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Managing different clock frequencies of audio codecs

Posted: 02 Dec 2011     Print Version  Bookmark and Share

Keywords:Hi-Fi  audio-video  digital filters  analogue-to-digital converter 

Audio processing is important to many consumer electronic applications such as mobile phones, MP3 players and a host of other products. While size and power consumption are often critical SoC design requirements, the market also demands high-quality high fidelity (Hi-Fi) audio capabilities. To meet this consumer demand, designers are now embedding audio codecs into their next-generation, advanced SoCs.

The audio codec creates the interface between the digital host processor and the audio transducers, such as microphones and speakers. It is also responsible for several routine audio functions, thereby alleviating the workload on the host processor.

The clocks required by the data converters on an audio codec depend on the audio material sampling rates as well as on the clocks available on the host application and SoC. The combinations are quite complex due to the multitude of audio sample rate options and available host clocks. To further complicate matters, in audio-video (A/V) applications, the audio clocks need to also be synchronised with the video clocks required by the video data converters. Therefore, many designers are confronted with complex choices when deciding on trade-offs to minimise system costs related to clock generation and interfacing a multitude of sample rates.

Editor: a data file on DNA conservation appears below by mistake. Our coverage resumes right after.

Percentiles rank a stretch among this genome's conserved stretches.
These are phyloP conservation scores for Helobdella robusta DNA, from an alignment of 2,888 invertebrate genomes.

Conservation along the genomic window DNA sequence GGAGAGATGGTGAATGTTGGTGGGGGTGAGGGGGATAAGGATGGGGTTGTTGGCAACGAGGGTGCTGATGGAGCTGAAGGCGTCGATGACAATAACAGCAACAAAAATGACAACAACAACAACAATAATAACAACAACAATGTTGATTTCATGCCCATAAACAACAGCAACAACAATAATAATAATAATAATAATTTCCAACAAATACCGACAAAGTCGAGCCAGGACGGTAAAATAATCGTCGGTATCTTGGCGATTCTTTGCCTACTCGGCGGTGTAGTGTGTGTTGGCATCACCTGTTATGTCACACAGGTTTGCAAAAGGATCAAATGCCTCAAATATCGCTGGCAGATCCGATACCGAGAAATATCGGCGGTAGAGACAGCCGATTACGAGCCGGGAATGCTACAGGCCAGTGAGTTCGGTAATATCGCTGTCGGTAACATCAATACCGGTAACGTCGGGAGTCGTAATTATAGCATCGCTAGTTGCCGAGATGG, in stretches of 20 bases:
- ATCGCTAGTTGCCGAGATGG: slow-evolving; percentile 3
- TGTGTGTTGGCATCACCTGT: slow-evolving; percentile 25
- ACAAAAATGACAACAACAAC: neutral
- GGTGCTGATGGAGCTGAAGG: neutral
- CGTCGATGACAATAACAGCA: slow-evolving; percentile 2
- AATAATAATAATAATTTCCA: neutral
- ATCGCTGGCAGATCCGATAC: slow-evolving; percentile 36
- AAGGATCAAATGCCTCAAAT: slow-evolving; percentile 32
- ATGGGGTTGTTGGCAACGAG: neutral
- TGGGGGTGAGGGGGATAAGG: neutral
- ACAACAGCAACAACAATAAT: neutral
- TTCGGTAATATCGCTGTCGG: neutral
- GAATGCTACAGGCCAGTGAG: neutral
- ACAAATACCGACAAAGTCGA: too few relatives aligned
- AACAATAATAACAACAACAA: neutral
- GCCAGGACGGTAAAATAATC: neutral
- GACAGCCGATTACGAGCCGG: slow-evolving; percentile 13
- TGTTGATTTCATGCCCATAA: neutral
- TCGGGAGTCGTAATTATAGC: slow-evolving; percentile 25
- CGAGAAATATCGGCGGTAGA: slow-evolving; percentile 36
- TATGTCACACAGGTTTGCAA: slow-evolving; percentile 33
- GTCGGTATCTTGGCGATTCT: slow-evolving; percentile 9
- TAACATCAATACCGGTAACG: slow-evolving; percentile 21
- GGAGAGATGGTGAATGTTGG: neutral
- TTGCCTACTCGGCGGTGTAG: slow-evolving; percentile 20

The digital filters play an important role in synchronising the different clocks because they process the digital samples between the digital audio interface and the audio data converters, and therefore, can perform sampling rate conversions. This article will review the functions of digital filters in audio codecs and will provide several examples to illustrate how they can interface to a range of sample-rates and clock environments.

Audio processing
The audio codec is composed of two types of data converters: a digital-to-analogue converter (DAC) for playback and an analogue-to-digital converter (ADC) for recording.

On the digital side, there are multiple blocks. The most important are the digital audio filters that convert the data rate to the oversampled clocks of the data converters and remove the high-frequency noise outside the audio band. Also important is a clock management block, which makes sure that all multi-rate blocks are synchronised with each other and supports all the required sampling rate combinations.

Today, data converters in audio codecs operate at highly oversampled frequencies, which mean that their conversion frequency is much higher than the audio band, often by a factor of 100 or more. For example, assuming a Redbook CD player has an audio data rate of 44.1 kSamples per second (kS/s), the typical oversampling rate is 128X, leading to the DAC's conversion rate of 5.6448 MSamples per second (MS/s).

Figure 1: Audio signal sampled at FS and its spectrum replicas at 2FS, 3FS, (in orange).

Requirement for digital audio filters
The main reason filters are required on an audio codec is to remove the aliasing or imaging bands. These are replicas of the signal band around the multiples of the audio sampling rate (FS) and are a result of the multi-rate operation. For example, an audio stream at 44.1 kS/s up-sampled to 5.6448 MS/s has spectrum replicas of around 88.2kHz, 132.3kHz. This is a result of the Nyquist Sampling theorem, as illustrated in figure 1.

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